Thursday, October 12, 2006

Replace your equipment

Practical steps to avoiding RSI ...

"Increased awareness of RSI over the past couple of decades has spawned a flood of so-called ergonomic devices that claim to reduce the risk of injury. Unfortunately, determining whether a product lives up to its claims is difficult without actually using it. Like gloves, keyboards and pointing devices are personal—one size doesn’t fit all. Before buying any device, make sure that you can return it after a trial period.

Switch your keyboard
To reach the keys on a conventional keyboard, you have to angle your hands outward and bend your wrists. But this position puts stress on nerves, muscles, and tendons. Ergonomic keyboards are designed to diminish these problems.

The simplest models, like Microsoft’s $100 Wireless Laser Desktop, turn the right and left sides of the keyboard outward so that your arms, wrists, and hands form a straight line as you type. Note, though, that since there’s no ideal angle for everyone, this keyboard may not work for everyone.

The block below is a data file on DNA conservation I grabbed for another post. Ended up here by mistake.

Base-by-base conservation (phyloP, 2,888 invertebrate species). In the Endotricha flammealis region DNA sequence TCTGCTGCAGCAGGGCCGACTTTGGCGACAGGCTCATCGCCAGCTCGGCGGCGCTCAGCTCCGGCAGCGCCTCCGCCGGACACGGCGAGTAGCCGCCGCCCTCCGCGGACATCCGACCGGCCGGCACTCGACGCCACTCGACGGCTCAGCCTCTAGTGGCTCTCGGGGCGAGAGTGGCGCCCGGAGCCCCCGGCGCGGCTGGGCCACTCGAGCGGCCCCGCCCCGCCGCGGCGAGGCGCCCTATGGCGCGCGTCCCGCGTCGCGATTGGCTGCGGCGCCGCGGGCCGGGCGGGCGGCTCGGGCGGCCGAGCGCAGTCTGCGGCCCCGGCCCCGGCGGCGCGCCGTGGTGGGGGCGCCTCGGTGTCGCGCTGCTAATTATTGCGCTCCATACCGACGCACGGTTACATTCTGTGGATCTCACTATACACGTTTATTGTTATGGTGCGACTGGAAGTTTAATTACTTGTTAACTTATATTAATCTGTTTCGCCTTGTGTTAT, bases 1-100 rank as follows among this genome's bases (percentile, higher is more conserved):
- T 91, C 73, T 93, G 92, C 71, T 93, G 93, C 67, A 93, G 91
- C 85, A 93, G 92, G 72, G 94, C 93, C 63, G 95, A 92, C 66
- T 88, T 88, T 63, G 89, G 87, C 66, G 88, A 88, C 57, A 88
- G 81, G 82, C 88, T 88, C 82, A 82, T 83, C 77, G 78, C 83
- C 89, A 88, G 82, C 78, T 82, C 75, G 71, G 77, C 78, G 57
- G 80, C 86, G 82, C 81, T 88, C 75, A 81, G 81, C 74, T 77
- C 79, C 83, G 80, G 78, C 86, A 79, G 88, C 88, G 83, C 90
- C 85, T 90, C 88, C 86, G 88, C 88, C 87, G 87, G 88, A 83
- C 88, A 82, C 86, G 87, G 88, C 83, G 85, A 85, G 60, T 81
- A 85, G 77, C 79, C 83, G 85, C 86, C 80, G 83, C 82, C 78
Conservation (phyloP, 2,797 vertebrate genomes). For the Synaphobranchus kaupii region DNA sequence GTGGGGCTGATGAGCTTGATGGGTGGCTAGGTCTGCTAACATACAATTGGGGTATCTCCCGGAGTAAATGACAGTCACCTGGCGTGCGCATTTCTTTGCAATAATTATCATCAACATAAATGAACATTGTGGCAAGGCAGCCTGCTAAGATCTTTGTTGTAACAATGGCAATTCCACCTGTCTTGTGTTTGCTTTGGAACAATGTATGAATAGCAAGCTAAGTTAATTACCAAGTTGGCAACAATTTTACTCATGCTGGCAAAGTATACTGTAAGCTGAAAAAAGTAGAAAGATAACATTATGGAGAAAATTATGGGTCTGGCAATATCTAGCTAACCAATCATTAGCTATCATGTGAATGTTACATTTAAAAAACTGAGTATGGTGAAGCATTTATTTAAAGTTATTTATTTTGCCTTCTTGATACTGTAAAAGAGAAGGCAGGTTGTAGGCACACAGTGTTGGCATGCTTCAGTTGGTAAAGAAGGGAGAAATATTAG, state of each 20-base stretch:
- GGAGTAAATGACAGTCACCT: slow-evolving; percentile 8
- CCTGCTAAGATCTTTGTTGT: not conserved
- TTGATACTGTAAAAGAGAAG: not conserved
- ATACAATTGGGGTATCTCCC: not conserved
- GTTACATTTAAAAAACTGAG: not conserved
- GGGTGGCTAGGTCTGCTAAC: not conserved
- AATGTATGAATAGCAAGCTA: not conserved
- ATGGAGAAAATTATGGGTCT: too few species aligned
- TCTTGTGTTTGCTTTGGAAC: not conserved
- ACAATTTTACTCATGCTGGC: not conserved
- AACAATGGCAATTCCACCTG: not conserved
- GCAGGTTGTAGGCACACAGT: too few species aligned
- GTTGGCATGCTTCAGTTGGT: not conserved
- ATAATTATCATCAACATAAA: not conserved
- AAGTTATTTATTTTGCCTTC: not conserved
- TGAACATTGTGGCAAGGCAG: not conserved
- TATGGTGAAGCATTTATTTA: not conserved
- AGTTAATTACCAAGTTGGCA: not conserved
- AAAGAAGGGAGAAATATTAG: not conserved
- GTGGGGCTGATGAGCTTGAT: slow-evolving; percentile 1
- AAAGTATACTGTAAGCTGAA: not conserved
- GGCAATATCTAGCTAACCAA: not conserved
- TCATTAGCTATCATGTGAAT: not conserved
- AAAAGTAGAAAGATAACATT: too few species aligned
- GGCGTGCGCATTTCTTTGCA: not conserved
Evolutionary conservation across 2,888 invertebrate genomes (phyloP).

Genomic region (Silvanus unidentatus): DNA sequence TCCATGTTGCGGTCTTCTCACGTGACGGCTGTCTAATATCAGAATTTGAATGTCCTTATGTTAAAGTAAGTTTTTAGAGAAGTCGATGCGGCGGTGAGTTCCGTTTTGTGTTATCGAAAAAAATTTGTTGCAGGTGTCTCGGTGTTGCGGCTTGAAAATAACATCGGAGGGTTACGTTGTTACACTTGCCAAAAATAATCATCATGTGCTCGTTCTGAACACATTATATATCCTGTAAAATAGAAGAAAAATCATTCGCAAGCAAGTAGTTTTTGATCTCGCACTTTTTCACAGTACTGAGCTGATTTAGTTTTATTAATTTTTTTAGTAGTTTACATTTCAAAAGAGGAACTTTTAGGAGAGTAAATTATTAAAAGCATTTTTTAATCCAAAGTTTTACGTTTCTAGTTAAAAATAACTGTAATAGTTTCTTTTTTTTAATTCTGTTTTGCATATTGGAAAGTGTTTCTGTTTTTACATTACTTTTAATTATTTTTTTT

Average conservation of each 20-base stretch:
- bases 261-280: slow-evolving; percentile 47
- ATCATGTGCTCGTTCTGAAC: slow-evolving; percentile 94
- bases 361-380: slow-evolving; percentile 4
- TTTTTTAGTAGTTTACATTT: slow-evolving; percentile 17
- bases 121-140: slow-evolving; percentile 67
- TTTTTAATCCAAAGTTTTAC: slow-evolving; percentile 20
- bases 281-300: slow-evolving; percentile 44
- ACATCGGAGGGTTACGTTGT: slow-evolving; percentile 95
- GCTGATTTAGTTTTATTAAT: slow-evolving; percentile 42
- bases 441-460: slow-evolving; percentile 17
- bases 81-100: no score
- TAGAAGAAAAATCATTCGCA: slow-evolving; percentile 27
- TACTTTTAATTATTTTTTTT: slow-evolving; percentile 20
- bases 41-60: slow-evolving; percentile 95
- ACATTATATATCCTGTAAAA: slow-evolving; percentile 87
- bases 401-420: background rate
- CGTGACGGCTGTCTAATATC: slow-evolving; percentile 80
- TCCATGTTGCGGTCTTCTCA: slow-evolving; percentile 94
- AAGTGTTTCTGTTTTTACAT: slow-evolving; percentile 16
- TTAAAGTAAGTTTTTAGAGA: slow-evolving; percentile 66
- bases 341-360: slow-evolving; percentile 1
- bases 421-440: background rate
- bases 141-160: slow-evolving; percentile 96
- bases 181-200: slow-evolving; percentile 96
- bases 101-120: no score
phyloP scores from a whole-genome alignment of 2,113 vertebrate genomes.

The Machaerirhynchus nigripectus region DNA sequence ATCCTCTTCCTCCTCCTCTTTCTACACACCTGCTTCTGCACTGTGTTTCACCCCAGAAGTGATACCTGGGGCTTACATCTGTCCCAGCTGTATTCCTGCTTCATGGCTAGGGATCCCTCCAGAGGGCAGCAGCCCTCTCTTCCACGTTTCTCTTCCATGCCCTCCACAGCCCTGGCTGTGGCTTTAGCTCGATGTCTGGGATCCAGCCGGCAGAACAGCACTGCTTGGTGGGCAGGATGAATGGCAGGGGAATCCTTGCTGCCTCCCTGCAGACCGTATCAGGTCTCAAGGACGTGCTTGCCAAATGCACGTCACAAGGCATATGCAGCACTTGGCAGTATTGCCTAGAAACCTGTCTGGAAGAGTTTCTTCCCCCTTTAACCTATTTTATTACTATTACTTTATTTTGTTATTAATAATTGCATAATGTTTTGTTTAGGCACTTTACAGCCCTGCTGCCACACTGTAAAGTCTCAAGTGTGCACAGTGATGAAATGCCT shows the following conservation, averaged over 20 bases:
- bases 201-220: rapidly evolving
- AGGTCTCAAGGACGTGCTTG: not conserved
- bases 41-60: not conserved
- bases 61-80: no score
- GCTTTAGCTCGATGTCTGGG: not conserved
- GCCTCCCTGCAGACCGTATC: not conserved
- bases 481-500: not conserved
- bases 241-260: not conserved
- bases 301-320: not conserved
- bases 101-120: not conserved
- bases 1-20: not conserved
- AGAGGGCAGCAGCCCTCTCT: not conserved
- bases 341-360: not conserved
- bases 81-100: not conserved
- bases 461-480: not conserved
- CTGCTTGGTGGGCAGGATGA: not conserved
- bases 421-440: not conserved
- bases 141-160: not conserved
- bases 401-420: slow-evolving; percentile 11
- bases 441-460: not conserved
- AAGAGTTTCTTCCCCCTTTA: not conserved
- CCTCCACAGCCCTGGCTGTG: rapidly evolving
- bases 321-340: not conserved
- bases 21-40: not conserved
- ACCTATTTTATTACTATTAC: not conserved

To help accommodate different body types, some ergonomic keyboards are split down the middle, allowing you to adjust the angle between the two halves. The $159 Kinesis Maxim goes one step further: not only can you adjust the angle between the two halves, but you can also tilt the center point of the keyboard upward like a tent so that your wrists and hands assume a more relaxed, vertical position."    (Continued via Macworld)    [Ergonomics Resources]

Kinesis Maxim - Ergonomics

Kinesis Maxim

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